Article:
Applied fields helping produce new knowledge in the pure fields may not be that rare, but that is not what the applied fields actually concern themselves with. In many cases, it might turn out that applied fields lead to new knowledge, but that is more of a coincidence or being lucky enough.

To produce new knowledge is not the main concern of the applied fields, that's why they are called "applied". So I don't think, on the basis of just a few instances in the past where applied fields have helped the pure ones, one can say that applied fields do definitely produce fundamental knowledge.

correct me if I have misunderstood anything.

Thanks....
603nothing
#17
Sep17-10, 07:49 AM
P: 14
Well first off, I think that in order to answer some theoretical questions about applied science technology has to be made, so that's where I "apply" myself as an EE.

Mostly, though, you can get the best of both worlds. As an EE I'm right now trying to understand the theory behind the memristor, arguably the fourth basic fundamental component of circuitry but at this point it's all theory of proving its existence, which is seen but rather unexplainable. I'm actually not quite sure, remember, I'm digging deeper?
ZapperZ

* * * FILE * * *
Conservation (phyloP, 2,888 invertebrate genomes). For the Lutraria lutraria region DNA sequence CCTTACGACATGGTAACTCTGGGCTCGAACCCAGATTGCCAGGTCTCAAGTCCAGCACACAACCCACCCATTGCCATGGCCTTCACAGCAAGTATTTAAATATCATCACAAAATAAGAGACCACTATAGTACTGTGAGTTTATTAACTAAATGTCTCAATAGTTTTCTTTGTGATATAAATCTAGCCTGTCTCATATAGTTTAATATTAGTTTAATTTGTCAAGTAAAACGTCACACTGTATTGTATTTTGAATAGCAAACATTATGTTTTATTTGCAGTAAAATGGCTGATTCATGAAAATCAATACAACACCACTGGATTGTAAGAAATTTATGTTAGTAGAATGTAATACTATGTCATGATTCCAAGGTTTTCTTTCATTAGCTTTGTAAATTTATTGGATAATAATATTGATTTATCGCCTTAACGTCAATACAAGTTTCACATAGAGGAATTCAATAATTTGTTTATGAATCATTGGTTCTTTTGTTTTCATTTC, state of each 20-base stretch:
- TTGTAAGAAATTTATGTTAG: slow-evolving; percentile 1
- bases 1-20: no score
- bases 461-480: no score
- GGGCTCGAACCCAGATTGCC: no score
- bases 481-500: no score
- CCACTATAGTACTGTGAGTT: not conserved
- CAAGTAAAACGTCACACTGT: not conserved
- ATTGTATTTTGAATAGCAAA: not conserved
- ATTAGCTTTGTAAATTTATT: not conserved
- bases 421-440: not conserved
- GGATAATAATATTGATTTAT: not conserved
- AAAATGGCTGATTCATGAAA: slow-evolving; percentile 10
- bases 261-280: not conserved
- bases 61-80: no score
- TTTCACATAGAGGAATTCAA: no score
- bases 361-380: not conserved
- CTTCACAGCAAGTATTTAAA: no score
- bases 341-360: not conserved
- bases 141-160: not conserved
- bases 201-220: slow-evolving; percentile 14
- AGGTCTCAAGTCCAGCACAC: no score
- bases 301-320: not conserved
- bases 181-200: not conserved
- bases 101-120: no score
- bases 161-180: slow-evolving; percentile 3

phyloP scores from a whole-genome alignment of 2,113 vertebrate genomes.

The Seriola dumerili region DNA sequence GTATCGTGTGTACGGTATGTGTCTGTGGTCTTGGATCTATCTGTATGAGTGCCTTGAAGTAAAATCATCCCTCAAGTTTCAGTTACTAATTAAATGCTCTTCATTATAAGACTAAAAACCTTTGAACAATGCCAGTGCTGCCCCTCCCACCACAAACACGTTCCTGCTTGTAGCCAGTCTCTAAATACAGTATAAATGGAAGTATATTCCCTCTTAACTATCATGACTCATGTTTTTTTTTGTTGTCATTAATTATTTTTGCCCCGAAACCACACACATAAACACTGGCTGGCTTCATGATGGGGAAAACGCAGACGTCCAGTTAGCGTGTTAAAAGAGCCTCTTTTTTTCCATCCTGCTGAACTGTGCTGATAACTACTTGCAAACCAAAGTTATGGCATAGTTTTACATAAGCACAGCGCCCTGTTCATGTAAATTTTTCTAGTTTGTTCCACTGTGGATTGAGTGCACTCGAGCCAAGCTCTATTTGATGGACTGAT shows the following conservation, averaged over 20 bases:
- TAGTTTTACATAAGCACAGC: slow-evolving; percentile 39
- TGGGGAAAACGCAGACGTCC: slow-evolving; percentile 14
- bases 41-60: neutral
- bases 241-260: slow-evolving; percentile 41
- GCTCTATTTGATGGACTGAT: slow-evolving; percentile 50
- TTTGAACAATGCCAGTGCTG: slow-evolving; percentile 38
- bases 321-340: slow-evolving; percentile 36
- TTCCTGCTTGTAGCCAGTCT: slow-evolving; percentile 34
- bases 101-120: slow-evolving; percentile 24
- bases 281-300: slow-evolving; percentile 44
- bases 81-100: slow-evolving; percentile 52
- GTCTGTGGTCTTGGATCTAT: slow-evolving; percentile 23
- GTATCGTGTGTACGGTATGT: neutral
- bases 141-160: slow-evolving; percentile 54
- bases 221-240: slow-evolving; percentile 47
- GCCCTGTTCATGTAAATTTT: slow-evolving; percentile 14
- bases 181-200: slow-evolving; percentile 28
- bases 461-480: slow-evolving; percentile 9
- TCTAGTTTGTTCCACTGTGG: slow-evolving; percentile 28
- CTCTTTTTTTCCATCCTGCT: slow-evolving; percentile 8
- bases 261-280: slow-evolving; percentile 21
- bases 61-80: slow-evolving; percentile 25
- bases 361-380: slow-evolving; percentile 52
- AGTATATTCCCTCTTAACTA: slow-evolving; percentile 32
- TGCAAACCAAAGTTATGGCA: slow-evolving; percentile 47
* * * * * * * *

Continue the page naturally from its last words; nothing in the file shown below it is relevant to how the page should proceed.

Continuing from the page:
#18
Sep17-10, 08:03 AM
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Quote Quote by metalrose View Post
@ZapperZ

Applied fields helping produce new knowledge in the pure fields may not be that rare, but that is not what the applied fields actually concern themselves with. In many cases, it might turn out that applied fields lead to new knowledge, but that is more of a coincidence or being lucky enough.

To produce new knowledge is not the main concern of the applied fields, that's why they are called "applied". So I don't think, on the basis of just a few instances in the past where applied fields have helped the pure ones, one can say that applied fields do definitely produce fundamental knowledge.

correct me if I have misunderstood anything.

Thanks....
It is a misunderstanding. While that may be true way back when, it is no longer true now. Certainly, many people, even outside of the so-called applied fields, have accepted that fact that these fields DO produce fundamental knowledge. See Frank Wilczek's speech at the commemoration of 50 years of BCS theory.

The idea that fields such as condensed matter are only applied is outdated. This is what I'm trying to convey. Most theorists who go into this field will realize this extremely fast as they face the courses they take at the graduate level AND realize that many of them are in string, elementary particles/high energy, etc. And as they begin their research work, they'll realize it even more.

Zz.